Dejal Open Source

Like anything else, source code can get a bit untidy and crusty after a while. My Cocoa code is about a decade old now, so it's been well overdue for a cleanup. I have just completed a process of reorganizing all of the source code for future Lion and iOS 5 editions of Dejal projects.

One of the changes was to rename the open source and shared code to use a "Dejal" prefix rather than "DS" as before. Although I could have left the old prefix, the new one fits better with Apple's naming guidelines: they reserve all two-letter prefixes for themselves.

I also rearranged the code. I used to have separate Subversion repositories for iOS and Mac projects. Now I have code for iOS, Mac and cross-platform mixed in a repository, since there is a lot of code that works on both platforms.

Another big change was to move the open source projects from Subversion to Git. I've long resisted Git, but it really seems the most popular version control system for open source projects. And GitHub is a very nice way to share Git projects, with handy online viewing of documentation and source code, plus useful additions like issue tracking.

So now my open source projects are hosted on GitHub. You can view my GitHub page. Initially I have two iOS projects there: the small DejalView (formerly DSView) project, plus the very popular DejalActivityView (formerly DSActivityView) project. I will add more over time.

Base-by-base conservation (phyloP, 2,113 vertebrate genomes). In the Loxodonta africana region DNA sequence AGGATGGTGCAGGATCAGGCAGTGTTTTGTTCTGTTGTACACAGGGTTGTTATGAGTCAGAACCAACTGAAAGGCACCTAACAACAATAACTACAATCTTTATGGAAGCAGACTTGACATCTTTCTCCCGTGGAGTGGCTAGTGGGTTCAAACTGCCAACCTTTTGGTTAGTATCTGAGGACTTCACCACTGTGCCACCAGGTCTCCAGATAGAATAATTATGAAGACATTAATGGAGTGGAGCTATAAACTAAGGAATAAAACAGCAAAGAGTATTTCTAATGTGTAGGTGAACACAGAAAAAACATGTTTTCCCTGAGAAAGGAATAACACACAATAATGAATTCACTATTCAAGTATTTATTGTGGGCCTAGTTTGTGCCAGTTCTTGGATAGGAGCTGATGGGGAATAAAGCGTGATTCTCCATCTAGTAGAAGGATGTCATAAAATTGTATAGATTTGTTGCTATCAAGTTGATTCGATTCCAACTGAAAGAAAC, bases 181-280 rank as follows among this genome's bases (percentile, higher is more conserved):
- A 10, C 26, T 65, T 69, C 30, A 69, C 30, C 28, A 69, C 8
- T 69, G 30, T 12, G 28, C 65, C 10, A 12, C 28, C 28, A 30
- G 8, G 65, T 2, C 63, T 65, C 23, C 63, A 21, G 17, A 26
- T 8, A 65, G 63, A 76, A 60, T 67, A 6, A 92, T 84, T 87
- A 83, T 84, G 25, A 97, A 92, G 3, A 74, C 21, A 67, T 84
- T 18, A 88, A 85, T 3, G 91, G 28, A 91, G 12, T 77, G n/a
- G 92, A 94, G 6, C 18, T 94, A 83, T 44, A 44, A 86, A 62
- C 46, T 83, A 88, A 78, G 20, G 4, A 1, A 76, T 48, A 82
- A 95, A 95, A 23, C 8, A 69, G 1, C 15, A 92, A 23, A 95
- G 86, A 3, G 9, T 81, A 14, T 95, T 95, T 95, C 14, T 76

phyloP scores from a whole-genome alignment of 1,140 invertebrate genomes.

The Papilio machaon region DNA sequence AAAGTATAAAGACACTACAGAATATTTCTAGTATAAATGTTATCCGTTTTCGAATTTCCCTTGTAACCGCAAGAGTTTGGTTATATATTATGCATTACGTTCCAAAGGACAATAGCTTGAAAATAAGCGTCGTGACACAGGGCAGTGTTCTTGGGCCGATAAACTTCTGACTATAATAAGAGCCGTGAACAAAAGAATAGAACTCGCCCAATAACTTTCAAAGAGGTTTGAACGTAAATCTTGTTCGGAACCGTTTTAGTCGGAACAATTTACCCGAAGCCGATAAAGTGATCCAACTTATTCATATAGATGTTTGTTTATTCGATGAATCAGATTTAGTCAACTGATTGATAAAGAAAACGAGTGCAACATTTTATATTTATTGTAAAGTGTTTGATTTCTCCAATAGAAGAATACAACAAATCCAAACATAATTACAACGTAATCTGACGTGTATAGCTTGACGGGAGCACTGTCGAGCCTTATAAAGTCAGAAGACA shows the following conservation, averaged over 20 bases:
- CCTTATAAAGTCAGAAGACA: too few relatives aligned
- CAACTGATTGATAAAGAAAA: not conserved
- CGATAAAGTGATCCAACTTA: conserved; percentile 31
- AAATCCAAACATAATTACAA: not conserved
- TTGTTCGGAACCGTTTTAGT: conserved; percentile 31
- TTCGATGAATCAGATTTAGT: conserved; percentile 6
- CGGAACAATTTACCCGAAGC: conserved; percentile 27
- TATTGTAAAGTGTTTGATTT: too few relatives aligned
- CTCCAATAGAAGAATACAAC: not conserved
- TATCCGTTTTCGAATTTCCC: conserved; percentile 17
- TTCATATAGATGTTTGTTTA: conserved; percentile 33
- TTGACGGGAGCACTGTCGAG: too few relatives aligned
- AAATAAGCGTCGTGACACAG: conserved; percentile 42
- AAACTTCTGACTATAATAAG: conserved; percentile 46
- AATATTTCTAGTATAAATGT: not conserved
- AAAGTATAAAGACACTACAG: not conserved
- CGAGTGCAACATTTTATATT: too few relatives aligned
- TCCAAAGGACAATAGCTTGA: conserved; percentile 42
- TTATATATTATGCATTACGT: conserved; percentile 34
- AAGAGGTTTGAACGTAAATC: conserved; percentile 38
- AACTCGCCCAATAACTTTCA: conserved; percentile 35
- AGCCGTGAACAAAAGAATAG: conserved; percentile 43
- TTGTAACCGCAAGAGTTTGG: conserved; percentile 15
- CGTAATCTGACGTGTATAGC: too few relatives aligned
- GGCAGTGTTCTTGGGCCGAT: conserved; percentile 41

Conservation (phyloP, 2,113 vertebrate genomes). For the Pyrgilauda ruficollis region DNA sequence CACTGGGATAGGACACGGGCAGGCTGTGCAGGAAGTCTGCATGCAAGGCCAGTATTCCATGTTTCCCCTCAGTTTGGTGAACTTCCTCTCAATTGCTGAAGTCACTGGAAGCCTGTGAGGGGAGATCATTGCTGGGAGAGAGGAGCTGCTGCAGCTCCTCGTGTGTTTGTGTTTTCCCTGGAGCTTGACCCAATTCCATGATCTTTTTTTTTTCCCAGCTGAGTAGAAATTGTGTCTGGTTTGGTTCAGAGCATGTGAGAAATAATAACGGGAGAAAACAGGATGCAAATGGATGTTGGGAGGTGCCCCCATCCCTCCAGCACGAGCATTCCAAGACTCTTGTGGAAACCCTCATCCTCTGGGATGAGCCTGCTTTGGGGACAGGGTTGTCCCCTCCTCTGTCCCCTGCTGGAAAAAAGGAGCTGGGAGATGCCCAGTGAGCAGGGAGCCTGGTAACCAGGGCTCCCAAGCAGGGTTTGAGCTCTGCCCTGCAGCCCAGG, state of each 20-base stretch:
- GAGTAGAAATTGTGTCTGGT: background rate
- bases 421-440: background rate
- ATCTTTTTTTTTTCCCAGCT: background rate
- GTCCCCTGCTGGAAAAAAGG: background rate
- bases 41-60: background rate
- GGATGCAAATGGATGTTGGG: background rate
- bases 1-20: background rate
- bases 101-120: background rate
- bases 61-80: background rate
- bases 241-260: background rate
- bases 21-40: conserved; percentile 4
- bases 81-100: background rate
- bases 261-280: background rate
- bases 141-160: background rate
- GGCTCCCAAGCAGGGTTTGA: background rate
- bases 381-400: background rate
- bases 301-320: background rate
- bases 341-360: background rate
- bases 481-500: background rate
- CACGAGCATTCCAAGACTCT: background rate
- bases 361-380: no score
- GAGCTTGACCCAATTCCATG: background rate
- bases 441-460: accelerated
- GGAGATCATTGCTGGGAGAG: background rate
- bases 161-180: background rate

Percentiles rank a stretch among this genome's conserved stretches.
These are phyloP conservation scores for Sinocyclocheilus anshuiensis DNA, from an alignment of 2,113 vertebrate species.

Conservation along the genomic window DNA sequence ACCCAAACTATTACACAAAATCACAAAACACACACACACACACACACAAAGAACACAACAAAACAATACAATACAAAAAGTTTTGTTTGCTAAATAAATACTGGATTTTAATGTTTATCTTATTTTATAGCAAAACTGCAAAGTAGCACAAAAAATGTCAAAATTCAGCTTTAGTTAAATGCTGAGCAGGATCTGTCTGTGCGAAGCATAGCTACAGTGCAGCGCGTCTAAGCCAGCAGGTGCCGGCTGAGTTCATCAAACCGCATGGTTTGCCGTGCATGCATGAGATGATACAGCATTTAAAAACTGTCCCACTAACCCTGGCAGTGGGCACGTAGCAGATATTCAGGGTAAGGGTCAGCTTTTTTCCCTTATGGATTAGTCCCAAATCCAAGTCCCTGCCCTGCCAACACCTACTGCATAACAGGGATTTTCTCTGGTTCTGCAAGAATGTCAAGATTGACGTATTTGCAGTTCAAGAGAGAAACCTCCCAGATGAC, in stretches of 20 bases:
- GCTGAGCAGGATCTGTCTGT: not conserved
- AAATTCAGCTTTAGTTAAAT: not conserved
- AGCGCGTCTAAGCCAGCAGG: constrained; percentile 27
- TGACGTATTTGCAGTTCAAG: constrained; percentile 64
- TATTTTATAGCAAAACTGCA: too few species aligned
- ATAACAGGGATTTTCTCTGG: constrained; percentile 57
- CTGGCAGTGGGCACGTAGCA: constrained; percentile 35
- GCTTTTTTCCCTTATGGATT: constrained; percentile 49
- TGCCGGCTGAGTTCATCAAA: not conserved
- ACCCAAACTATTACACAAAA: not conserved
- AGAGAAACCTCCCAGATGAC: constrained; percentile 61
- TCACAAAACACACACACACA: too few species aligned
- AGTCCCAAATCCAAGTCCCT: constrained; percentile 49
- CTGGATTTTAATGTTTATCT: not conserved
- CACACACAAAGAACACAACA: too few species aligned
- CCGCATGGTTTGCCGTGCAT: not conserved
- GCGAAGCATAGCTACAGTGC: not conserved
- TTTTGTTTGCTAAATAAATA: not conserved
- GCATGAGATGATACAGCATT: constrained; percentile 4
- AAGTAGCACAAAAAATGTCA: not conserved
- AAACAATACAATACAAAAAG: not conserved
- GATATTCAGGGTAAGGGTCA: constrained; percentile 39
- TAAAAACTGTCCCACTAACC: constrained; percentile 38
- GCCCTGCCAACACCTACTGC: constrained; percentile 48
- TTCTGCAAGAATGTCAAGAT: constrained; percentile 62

These projects have been updated for iOS 5 and ARC, plus general code improvements. They also have new README and license files. They use a standard BSD license.

I also took this opportunity to redesign the Dejal Developer page. The design was inspired by Matt Gemmell's excellent open source page (I got his permission to copy his design, but it ended up somewhat different).

Take a look at the new pages:

  • Dejal Open Source: the main Developer page, with general information at the top, followed by information on each project (with more to come).
  • Dejal Open Source License: a summary of my intention with the license for the source code, suggested attribution format, and the legal text.
  • Developer Store: enables you to donate in appreciation for the open source, or buy non-attribution licenses.

This last is interesting — the open source is available completely free, provided that you give Dejal credit in your app's About view, documentation, or website. If the code helps you, it's often nice to give something back, so now you can express appreciation via a donation or (just for fun, also inspired by Matt) a gift from my Amazon.com Wish List. But if you can't or don't want to give credit, you can purchase licenses that allow you to use the code without having to give credit. Hopefully that'll cover everyone's needs, but if you have some other requirement, let me know.

I hope you find my open source code useful. Keep an eye out for future additions; I have a Mac project coming soon (a feature that will appear in Time Out 2).

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